Yesterday I paid my third visit to Brentwood to speak to the South Eastern Catholic History Society. Last time I spoke on Thomas White, and my subject on this occasion was another famous (or rather infamous) priest from Essex, Fr Edward Petre SJ (1631-99). Petre was the son of Sir Francis Petre, 1st Baronet of Cranham (c. 1603-58), the founder of the Jesuit College of the Holy Apostles (which covered Essex and East Anglia). In 1679 he himself inherited the baronetcy. Petre is best known as a favourite of King James II, who appointed him Clerk of the Closet in 1686 and a member of the Privy Council in 1687. Petre was also Dean of the Catholic Chapel Royal in the Palace of Whitehall. During and after the Revolution of 1688 Petre was vilified in England and, indeed, in Europe (especially in the Netherlands).
Perhaps the best known image of Petre, portraying him as the stereotypical Jesuit (dark-skinned and foreign-looking, in spite of the fact that Petre was entirely English), dates from just after the birth of James, Prince of Wales in June 1688. The lecherous Jesuit’s hand is suggestively close to Queen Mary of Modena’s breast, while the Queen rocks the Prince of Wales in his cradle; the engraving alludes to the ‘warming pan’ conspiracy theory, according to which Petre helped smuggle a baker’s son into the prince’s cradle.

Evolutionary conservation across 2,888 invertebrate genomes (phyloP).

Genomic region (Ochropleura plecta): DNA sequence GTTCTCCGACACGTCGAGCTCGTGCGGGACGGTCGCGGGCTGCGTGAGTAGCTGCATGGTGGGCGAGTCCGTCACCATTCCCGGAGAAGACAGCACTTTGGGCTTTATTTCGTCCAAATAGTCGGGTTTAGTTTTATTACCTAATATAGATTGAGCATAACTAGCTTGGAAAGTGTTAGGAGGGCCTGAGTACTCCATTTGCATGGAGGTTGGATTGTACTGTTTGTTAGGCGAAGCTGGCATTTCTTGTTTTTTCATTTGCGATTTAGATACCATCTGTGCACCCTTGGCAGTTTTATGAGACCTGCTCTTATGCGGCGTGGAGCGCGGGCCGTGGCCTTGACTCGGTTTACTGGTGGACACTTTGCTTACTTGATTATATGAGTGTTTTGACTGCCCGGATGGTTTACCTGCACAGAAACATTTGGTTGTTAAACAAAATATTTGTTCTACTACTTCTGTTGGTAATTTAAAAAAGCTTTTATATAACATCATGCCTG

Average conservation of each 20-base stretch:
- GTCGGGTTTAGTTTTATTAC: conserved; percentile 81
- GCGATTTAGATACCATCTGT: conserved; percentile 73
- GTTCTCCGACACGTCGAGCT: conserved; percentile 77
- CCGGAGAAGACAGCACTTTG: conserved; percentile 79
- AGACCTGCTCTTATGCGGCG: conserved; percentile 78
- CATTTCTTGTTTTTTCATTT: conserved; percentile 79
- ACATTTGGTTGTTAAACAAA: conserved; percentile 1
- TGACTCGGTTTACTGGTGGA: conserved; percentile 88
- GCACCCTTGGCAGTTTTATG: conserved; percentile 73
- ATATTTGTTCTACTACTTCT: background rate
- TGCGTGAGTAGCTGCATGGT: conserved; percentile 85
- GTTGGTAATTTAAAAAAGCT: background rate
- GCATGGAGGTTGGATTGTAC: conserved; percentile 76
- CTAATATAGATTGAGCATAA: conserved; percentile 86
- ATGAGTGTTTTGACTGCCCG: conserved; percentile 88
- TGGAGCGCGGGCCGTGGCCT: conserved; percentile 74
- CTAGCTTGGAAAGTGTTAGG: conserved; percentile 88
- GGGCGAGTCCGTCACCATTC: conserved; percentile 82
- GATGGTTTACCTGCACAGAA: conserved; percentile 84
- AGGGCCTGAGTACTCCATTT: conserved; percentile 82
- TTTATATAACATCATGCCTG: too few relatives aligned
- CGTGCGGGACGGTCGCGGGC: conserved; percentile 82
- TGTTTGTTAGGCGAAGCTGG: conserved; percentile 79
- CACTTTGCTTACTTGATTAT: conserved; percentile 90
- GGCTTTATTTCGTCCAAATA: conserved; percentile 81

Another Dutch etching from the period of the Revolution, by De Hooghe, is entitled ‘Pater Peters Lusthuys’ (‘Father Petre’s bawdy-house’) and depicts Petre sitting at table with personified vices. The detail below shows Petre conversing with Vanity, with his foot on a closed Bible (symbolising ignorance of Scripture).
I became interested in Petre because he was the son of Elizabeth Gage, the elder sister of Sir Edward Gage of Hengrave. During the course of my research I uncovered the fact, missed by historians of the reign of James II, that Petre did not immediately part company with James’s court and, in fact, accompanied James on his expedition to Ireland in 1690-91. This suggests that Petre’s advice was valued more by James than previously thought, even after the Revolution.
My paper is available to download here.